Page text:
Gilbert dislocated his left shoulder in the Jordan Brand Classic back in April, leading to surgery on May 6, but he spent the summer rehabbing and appears to be all-systems-go.
The young guns at point guard will benefit from the steady presence of Purvis, UConn’s leading scorer last year at 12.8 points per game, who has a lot riding on his shoulders this season. The redshirt senior has carved out a nice role for himself while increasing his Offensive Rating from 94.9 to 106.5 last year.
As the only returning starter from the Huskies’ postseason lineup, Purvis needs to take on a veteran-like approach in the consistency department this season—he was simply too mercurial in 2015-2016.
He will be playing this season with a very heavy heart. Look no further than his new jersey number: 15. That’s in honor of Tyrek Coger, an Oklahoma State basketball player and a brother-like figure to Purvis—Purvis’ mother was Coger’s godmother—who died suddenly due to an enlarged heart following a team workout in July. The two were scheduled to meet each other on the court at this year’s Maui Invitational.
Purvis, who NBADraft.net currently projects as the 53rd pick this June, wisely elected not to hire an agent after experimenting with the NBA Draft process last spring. Perhaps an area of improvement addressed in the feedback he received was to improve upon his rebounding.
Ollie wants Purvis, whose 6-foot-4, 205-pound frame suggests he’d be well-suited as a tailback, to follow in the footsteps of Kemba Walker, Shabazz Napier, and Ryan Boatright as far as their rebounding prowess is concerned. Purvis has averaged 2.7 rebounds per game thru two seasons in Storrs—Ollie thinks his “Ferrari” is capable of pulling five or six boards per night.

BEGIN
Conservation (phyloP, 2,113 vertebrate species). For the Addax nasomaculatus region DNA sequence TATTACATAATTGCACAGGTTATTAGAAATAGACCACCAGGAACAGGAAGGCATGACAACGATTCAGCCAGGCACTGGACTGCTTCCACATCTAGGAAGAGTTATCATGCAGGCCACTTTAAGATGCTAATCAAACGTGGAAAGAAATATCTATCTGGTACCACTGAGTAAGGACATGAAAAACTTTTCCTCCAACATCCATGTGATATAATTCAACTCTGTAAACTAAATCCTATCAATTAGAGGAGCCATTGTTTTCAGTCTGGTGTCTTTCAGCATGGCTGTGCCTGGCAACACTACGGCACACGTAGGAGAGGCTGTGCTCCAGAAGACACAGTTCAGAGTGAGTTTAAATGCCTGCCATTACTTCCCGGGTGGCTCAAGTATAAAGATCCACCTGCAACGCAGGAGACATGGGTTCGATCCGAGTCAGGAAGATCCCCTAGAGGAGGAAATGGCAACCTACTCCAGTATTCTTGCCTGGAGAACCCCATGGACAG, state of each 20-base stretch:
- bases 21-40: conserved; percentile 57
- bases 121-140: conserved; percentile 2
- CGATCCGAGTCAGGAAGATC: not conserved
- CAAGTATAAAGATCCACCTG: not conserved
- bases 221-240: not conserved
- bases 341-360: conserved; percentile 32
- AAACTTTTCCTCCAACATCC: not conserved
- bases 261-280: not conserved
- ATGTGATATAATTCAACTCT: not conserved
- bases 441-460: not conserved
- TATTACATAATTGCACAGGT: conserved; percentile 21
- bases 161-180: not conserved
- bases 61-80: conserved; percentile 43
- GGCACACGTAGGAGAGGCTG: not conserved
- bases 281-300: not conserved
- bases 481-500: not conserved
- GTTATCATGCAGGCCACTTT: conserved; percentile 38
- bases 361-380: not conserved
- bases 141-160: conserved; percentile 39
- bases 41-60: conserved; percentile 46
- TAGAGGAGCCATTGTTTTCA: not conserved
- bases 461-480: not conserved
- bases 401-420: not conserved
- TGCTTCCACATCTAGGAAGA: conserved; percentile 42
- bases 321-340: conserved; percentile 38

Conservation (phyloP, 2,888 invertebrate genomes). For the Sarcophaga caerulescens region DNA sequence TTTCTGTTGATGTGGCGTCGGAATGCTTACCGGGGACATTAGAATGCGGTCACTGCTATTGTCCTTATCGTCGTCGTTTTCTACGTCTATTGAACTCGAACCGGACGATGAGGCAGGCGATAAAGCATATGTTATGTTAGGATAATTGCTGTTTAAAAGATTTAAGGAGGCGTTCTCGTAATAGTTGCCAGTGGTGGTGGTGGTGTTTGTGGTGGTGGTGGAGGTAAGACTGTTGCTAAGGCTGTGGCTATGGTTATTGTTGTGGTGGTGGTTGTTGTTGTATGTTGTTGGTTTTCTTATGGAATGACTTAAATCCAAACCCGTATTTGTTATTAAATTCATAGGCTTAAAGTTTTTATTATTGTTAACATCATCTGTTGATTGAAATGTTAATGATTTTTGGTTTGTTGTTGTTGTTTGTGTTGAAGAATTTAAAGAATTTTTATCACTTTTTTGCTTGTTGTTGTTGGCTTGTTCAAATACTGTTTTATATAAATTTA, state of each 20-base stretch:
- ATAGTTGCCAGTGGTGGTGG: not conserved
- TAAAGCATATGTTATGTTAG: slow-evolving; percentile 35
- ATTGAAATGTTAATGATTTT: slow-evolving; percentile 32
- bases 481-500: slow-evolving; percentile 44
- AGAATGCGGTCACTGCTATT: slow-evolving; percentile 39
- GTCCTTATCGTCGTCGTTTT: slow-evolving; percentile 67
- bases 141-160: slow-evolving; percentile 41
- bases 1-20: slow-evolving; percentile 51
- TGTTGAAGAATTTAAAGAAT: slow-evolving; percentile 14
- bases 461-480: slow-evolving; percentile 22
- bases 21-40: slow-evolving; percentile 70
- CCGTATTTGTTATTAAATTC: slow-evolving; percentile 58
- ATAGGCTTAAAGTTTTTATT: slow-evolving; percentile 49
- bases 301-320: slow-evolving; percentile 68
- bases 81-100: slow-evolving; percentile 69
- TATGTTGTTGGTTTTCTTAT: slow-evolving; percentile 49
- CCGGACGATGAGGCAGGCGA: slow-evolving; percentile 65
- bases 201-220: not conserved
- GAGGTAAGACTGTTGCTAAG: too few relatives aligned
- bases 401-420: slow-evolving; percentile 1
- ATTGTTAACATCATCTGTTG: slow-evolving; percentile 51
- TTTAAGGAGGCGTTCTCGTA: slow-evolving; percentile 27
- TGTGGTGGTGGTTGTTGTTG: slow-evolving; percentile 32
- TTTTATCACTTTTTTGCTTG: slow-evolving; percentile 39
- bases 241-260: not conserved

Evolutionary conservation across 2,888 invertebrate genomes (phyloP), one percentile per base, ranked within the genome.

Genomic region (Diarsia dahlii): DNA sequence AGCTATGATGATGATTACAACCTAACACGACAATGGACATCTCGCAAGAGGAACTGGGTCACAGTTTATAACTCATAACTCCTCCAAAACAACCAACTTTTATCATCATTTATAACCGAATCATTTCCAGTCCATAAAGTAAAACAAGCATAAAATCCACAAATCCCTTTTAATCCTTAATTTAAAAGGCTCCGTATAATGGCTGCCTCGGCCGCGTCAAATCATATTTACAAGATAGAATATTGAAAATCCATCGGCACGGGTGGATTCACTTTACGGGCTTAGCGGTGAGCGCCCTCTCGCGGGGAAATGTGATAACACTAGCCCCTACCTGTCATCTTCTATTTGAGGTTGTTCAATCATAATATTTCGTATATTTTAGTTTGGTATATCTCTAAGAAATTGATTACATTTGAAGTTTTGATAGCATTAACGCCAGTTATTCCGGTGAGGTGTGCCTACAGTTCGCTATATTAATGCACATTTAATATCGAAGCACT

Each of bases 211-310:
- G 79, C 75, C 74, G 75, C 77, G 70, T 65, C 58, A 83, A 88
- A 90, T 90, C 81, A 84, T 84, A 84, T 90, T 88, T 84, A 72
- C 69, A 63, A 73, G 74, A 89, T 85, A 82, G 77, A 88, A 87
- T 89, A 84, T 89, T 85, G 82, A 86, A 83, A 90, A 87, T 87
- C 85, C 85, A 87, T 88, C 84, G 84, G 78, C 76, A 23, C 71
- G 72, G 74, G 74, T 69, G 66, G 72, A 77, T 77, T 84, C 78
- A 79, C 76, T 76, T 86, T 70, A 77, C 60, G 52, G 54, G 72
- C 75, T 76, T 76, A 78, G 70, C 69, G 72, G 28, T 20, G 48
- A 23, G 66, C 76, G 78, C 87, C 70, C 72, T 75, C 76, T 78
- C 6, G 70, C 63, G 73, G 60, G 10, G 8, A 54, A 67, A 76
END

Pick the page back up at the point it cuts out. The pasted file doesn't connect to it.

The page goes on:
“I just want him to play at another level,” Ollie said of Purvis. “I want him to play with a Level-5 experience every day. He’s our only proven scorer coming back. He knows what it takes.”
UConn was 16-2 when Purvis scored at least 13 points last season, compared to a 9-9 record when he scored 12 or fewer points.
The unheralded member of the backcourt and “Top-5”—the nickname that UConn’s incoming recruiting class has pegged for themselves—is Christian Vital.
Vital, a former UNLV commit who backed out of his pledge when Dave Rice was shown the door, is a shooter and lockdown defender. Somewhat of the gritty underdog, high-intangibles type, the No. 145 overall recruit per Rivals has drawn comparisons to Ollie himself.
Vital, who hails from Queens Village, has all the makings of a steal on the recruiting trail. He’s another youngster already acclimated to some of his teammates, having played with Steven Enoch at St. Thomas More while also playing AAU ball with Terry Larrier.
With Purvis, Adams, and Gilbert factoring heavily into the rotation, the Huskies should see most of their playmaking and scoring coming from this unit. The keys for success will be whether Purvis can be a more consistent scorer and if Adams can take a leap after a promising freshman campaign. With Kevin Ollie leading the way, it’s hard not to like our chances of this group shaping up to be the strength of this team.